We need more directors willing to take risks with films like Get Out.
For cineastes of a certain age, think back to when you saw "Blood Simple" in 1984 or "Pulp Fiction" in 1994. For those who could stomach the violent shocks of graphic carnage that were usually offset by sardonic humor, it felt exhilaratingly cathartic to gasp in horror and then laugh nervously at the outlandish amount of bodily damage done by often-inept perpetrators.
What innocent times those were.
Flash forward several decades to 2014. Clearly, 30-something director, writer and cinematographer Jeremy Saulnier has witnessed his fair share of guts splattered on multiplex screens. The bloody fingerprints of Quentin Tarantino and the Coen brothers—among other violence-prone auteurs—are smeared all over his tidy and tautly-told "Blue Ruin," a low-budget revenge thriller that has been steadily gaining a cult rep on the film festival circuit since showing last year at Cannes.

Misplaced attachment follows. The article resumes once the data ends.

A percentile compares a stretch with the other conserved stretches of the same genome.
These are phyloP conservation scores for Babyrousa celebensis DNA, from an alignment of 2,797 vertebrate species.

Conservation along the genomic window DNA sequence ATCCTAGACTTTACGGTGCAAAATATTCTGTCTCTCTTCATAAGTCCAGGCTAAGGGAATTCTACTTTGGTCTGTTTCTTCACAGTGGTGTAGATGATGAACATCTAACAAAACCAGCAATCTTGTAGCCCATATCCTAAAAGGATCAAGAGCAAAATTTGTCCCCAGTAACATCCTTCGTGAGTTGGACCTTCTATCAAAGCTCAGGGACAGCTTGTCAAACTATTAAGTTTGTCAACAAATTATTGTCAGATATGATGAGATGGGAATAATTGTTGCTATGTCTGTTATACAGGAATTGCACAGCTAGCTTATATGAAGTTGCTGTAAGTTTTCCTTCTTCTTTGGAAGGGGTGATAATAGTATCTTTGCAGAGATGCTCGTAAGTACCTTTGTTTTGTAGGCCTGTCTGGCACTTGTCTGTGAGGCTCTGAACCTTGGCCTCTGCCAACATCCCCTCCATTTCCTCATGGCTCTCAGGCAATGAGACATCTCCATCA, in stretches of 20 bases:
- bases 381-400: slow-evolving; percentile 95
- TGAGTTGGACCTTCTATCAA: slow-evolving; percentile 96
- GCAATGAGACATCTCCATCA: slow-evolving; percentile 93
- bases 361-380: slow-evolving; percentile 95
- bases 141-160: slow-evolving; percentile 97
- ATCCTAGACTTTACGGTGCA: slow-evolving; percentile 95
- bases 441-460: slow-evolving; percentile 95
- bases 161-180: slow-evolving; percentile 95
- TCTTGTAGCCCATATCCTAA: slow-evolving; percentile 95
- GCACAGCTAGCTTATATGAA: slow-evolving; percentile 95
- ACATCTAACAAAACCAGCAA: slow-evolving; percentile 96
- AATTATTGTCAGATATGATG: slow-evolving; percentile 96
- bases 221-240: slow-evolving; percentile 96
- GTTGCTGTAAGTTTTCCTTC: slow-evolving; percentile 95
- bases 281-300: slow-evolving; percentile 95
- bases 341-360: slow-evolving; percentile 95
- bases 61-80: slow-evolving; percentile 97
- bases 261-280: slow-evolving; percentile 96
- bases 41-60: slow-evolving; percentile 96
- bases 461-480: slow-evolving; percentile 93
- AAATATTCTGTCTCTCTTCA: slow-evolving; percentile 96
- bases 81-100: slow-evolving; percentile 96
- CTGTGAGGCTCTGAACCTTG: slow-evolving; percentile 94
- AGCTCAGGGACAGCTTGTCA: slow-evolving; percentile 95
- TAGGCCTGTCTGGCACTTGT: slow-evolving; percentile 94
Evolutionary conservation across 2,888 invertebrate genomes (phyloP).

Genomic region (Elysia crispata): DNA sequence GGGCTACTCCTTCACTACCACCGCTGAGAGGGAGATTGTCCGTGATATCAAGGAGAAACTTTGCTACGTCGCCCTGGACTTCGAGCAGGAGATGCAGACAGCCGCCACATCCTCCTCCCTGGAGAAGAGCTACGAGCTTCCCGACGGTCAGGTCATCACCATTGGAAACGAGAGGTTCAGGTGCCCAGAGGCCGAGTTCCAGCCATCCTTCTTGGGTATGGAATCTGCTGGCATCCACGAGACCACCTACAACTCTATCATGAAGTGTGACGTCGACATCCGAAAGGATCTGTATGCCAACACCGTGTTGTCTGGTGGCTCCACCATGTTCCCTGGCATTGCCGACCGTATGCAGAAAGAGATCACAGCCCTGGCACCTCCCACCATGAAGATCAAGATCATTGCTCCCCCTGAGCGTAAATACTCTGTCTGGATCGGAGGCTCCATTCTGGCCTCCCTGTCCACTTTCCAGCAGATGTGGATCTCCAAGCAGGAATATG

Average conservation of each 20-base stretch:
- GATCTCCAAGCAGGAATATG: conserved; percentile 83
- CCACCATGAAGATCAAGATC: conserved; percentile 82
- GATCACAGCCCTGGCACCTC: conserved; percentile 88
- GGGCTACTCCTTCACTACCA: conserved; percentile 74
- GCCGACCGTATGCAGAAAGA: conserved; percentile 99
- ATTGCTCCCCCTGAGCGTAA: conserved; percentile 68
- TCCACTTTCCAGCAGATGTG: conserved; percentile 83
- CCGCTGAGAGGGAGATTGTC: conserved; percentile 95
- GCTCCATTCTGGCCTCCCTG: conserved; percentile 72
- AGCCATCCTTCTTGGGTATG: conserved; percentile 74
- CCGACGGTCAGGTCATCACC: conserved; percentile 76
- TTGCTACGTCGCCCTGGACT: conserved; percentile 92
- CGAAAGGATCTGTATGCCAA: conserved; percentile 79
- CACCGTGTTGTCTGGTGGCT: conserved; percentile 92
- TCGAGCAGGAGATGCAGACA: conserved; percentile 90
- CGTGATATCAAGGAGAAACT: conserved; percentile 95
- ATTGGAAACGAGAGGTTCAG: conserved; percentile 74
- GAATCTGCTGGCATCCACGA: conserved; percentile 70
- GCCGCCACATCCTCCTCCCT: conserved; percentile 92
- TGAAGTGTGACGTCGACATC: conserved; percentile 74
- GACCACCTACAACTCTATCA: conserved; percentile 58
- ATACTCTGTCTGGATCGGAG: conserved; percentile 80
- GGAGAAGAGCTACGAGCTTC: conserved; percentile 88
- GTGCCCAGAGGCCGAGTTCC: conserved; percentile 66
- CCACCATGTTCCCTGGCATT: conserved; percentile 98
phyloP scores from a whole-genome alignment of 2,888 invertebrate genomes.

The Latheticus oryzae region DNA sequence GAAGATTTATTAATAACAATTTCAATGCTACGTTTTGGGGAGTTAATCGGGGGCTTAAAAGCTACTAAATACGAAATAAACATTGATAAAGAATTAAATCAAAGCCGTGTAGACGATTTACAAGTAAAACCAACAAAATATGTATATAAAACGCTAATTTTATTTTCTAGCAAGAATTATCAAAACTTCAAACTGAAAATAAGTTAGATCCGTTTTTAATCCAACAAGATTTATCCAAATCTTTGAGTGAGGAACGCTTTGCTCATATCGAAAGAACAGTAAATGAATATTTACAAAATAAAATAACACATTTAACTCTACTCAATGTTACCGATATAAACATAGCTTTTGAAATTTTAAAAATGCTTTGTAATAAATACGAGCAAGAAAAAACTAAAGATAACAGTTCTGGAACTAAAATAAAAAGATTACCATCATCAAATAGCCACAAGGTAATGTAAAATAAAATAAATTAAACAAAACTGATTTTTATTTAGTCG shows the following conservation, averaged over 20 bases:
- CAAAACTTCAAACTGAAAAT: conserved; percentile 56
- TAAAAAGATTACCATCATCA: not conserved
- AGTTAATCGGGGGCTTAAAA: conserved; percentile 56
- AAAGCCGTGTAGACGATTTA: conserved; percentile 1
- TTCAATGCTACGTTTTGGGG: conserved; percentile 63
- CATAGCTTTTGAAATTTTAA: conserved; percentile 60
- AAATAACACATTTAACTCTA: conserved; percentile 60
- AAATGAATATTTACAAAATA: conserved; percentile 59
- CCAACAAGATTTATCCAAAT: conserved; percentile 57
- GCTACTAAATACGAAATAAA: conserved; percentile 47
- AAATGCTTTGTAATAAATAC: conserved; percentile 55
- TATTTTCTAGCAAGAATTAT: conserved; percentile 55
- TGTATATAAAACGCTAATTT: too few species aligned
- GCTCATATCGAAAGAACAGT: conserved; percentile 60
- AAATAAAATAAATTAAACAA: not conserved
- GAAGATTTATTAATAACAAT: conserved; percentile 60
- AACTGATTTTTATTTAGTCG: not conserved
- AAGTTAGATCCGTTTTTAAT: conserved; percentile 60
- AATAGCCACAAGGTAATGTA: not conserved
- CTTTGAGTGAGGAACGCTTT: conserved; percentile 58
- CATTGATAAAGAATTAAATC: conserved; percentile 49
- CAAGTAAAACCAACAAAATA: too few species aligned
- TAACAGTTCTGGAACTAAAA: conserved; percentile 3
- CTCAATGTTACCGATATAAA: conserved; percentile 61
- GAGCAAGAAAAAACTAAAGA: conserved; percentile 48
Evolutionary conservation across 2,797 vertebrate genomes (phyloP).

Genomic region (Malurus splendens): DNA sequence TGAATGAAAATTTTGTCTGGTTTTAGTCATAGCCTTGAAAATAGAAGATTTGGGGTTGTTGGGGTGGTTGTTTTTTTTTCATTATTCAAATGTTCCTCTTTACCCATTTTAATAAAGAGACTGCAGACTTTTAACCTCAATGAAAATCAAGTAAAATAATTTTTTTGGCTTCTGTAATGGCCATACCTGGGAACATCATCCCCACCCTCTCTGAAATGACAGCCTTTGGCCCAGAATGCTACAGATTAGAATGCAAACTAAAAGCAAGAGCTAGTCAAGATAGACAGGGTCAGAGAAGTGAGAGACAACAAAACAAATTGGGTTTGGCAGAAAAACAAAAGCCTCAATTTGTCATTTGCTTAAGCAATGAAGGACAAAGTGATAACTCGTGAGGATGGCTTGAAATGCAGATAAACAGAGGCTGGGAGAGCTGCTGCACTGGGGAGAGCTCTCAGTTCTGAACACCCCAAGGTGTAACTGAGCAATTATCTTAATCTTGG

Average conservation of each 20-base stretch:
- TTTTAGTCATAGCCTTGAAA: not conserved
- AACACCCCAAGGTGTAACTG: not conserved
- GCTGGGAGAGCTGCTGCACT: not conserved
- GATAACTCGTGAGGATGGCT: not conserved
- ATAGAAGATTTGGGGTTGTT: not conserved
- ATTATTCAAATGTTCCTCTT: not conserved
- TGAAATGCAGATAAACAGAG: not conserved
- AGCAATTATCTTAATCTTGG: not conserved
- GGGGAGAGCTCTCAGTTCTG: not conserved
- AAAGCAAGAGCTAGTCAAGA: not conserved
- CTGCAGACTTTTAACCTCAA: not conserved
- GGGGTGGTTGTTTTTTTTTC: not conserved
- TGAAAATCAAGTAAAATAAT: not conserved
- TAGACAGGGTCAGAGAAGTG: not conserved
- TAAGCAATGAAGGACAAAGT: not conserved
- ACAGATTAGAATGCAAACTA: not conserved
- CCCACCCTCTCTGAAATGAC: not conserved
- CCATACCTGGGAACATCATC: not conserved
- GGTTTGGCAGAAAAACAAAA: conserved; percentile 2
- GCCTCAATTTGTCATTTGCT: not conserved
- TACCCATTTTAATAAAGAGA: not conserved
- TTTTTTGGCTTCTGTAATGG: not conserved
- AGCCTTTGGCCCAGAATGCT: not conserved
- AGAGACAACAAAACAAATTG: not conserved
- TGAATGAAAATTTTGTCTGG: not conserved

And yet this hillbilly-gothic tale of a damaged homeless drifter who seeks retaliation for the long-ago murder of his parents is informed even more by the headlines of today. While the cultural aftershocks of 9/11 could be spied in the rise of conflicted comic-book superheroes as well as in the extreme gore of such fright films as the "Saw" franchise, Saulnier might be one of the first filmmakers of his generation to reflect in a fictional way upon the devastation done to our national psyche by gunfire attacks that seem to show up daily in headlines, both grand-scale massacres and one-on-one confrontations.